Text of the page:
November 15, 2010
For our World AIDS Day 2010 section, we wanted to capture the diversity of the AIDS community. So, we reached out to people across the world -- mostly those who have never written for us before -- and asked them to guest blog. These columns are written by people who are living with HIV, have been affected by HIV, or work in the field.
Richard Cordova III
When I was offered the opportunity to blog about World AIDS Day, I began to think of the actual wording, "World AIDS Day." I was immediately filled with a sense of gratitude. A sense of gratitude for the medications I have, the support systems I have in place, and of course my own good health. This is not to say that people here in the United States don't face their own set of challenges when it comes to living with HIV.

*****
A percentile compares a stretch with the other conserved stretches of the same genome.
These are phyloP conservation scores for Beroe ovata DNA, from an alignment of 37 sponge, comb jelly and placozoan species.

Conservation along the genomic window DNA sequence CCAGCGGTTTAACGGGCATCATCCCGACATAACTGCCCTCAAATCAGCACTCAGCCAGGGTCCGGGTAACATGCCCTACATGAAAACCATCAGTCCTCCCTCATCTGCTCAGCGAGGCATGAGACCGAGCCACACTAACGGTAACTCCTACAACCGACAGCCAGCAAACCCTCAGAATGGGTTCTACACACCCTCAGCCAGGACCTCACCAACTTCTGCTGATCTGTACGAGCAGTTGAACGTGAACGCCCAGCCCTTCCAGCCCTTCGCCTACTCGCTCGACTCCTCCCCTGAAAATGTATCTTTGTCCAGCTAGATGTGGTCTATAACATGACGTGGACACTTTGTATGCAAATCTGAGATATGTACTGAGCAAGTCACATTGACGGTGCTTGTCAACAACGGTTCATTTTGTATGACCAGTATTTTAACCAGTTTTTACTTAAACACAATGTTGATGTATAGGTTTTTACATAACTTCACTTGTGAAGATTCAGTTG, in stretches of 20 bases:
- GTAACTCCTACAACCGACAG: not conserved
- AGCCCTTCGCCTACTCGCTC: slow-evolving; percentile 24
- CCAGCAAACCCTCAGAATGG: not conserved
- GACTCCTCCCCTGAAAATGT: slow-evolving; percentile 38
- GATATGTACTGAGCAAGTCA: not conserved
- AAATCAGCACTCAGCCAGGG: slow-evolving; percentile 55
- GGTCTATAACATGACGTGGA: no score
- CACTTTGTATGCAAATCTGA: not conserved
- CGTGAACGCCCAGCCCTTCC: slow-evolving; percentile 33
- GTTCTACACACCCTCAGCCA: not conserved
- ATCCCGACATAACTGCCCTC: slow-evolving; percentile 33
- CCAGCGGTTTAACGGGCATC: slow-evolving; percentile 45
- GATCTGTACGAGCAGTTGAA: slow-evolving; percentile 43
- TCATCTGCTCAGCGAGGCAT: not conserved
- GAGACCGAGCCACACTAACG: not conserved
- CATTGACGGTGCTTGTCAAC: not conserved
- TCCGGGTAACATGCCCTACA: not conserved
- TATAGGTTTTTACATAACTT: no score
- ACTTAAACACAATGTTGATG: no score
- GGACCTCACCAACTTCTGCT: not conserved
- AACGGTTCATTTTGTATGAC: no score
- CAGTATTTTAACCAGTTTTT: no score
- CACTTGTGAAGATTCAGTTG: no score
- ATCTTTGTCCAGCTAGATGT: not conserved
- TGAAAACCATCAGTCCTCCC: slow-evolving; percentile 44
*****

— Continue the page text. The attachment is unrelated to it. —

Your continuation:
For instance, as of October 7 there are 3,586 people in eight states who are on waiting lists for AIDS Drug Assistance Program coverage. One hopes that they are finding medication through other programs while waiting for a spot on ADAP. In other parts of the world, people are not so lucky. What is the first (and only) line treatment in some parts of the world is third or fourth line here. Of course in many places (especially in Africa), medications are not even available.
Is there stigma associated with being HIV positive here? Yes there is. However, at least for me and the people I know, they are allowed to live their lives as they see fit. In other parts of the world having HIV/AIDS is like asking to be branded an absolute outcast who is most certainly seen as less than human.
Gratitude is defined as a feeling of thankfulness and appreciation. On this World AIDS Day, as all others, I will strive to be thankful for what I have and appreciate what has been given to me. This includes appreciation for the unique set of challenges that have made me the person I am today.
Richard Cordova III is a project manager at Test Positive Aware Network in Chicago, Ill.
Read more of Positive Indeed, Richard's blog, on TheBody.com.